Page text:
Water failing to drain is one of the most common problems that people have with their dishwashers. It’s also an issue that’s easy to diagnose, with standing water in the basin being the obvious symptom.
There are several different reasons that this fault can arise, but fortunately in the majority of cases a simple blockage is the culprit – usually an easy fix that won’t require replacement parts or an engineer call-out.
If your dishwasher has detected a drainage problem it will stop the wash cycle which will prevent any flooding/leaking, and display an error code which might give you a clue as to the source of the fault.
You can find fault code definitions for your make/model of dishwasher by selecting a manufacturer from this list.
Is the Dishwasher Filter Blocked?
If your dishwasher isn’t draining properly then checking the filter in the sump should always be your first course of action – it’s the most common cause and the easiest to fix.
How to Remove and Clean Your Dishwasher Filter
- First remove the lower basket from the dishwasher.
- Next remove the central filter by twisting it anticlockwise and lifting out.
- The larger mesh filter should now lift out easily.
- Separate the central filter into its two component parts.
Now give the filters a good clean, removing any food debris and washing all the parts in warm soapy water. The larger mesh filter can often get clogged up with fat residue and other gunk. If that is the case pour some boiling water over it and then wipe it down.
Before replacing the filters have a look in the sump (where the central filter was sitting) and check to make sure no food debris has worked its way down there. If it does look to be clogged up then try and clear the blockage.
Once the filters are clean and you’re satisfied that any blockages have been cleared you can refit the filters – first the large mesh filter, then insert the central filter and twist clockwise until it locks into place.
Over time the filter will inevitably get clogged up with food debris and will need cleaning out again. The problem can be exacerbated if you frequently use economy/short wash programs as the cooler water temperature makes it easier for debris and residues to clog up the filter – try running a full/hot cycle every few days to help clear any buildup.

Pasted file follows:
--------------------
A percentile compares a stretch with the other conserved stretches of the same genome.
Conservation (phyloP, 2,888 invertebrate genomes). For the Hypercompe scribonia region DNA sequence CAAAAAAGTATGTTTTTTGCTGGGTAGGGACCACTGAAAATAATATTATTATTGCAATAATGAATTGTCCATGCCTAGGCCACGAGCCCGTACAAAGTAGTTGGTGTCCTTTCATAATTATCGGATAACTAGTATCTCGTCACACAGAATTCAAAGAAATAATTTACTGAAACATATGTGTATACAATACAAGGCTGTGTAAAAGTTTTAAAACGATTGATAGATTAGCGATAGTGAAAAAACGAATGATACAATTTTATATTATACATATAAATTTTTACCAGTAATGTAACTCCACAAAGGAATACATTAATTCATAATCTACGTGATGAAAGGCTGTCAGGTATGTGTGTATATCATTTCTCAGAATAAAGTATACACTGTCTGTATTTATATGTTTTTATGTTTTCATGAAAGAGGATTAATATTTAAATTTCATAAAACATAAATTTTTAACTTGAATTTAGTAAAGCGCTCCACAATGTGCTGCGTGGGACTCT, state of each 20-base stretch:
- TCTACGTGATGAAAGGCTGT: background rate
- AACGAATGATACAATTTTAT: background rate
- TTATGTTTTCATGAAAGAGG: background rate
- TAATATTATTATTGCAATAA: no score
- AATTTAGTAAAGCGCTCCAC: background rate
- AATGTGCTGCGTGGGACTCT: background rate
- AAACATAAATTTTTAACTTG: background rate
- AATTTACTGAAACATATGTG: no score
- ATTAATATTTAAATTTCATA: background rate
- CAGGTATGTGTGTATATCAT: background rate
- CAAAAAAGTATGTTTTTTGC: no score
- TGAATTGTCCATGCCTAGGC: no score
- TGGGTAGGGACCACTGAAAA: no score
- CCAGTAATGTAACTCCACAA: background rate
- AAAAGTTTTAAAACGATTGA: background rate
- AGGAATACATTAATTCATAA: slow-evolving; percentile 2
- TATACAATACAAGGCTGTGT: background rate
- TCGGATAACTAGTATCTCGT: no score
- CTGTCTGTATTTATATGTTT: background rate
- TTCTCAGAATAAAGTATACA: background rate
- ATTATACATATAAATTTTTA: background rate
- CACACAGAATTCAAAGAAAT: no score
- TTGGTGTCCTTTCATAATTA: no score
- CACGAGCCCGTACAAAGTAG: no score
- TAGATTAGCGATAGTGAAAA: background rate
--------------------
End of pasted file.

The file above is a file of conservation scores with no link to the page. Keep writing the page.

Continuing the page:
Other Types of Blockage
If your dishwasher still isn’t draining after ensuring the filter and sump are clear then there could be a blockage elsewhere.
The dishwasher waste pipe is a good place to check next and the easiest place to get access is where it connects to the pipework under your kitchen sink.
It’s unlikely that any large pieces of debris have managed to find their way down the outlet, but as the water leaving the dishwasher cools down any grease or fat traveling along the pipe can begin to solidify and cause a blockage.
Before disconnecting anything it’s worth giving the hose a squeeze and a wiggle to see if you can break up any solids, and then running the dishwasher on its hottest program to wash away any remnants.
If the blockage is too stubborn to be shifted by the aforementioned squeeze and wiggle then the next step is to disconnect the waste pipe in order to find and clear the blockage (a plumbers snake is the best tool for this kind of job, and not very expensive).
As with filter blockages, you can avoid the outlet from becoming blocked in the future by regularly running the dishwasher on a hot washing cycle which will help clear away any residue buildup.
Dishwasher Drain Pump Failure
If it doesn’t seem like a blockage is causing the problem, then a drain pump fault is the other common reason for a dishwasher not draining.
If your dishwasher drain pump has failed then the good news is that replacement pumps are inexpensive. The bad news is that getting access to the pump can be a pain, although nothing beyond the scope of a competent DIYer.
The pumps (wash and drain) on a dishwasher obviously have to be connected to the sump in someway and are therefore always found at the bottom of the unit. You can usually get at them by removing the panel below the dishwasher door (it’s easier to gain access if you are able to tip the dishwasher backwards).
Once you have access to the underside of the dishwasher it will be easy to spot the drain pump (it’ll be the smaller of the two pumps) and will just be attached to the base with some screws or a simple twist-lock. Space is very tight however so getting your hands in to remove the pump can be fiddly and frustrating.
Before buying and fitting a replacement part it’s worth checking the drain pump for any obstructions that could have caused it to jam – it’s not all that uncommon and could save you having to splash out on a new pump.
A blockage or drain pump failure are the cause of a dishwasher not draining properly in 99% of cases. If the fault is being caused by something else then the odds are you’ll be unable to diagnose and fix the problem yourself and you should get in touch with a professional engineer.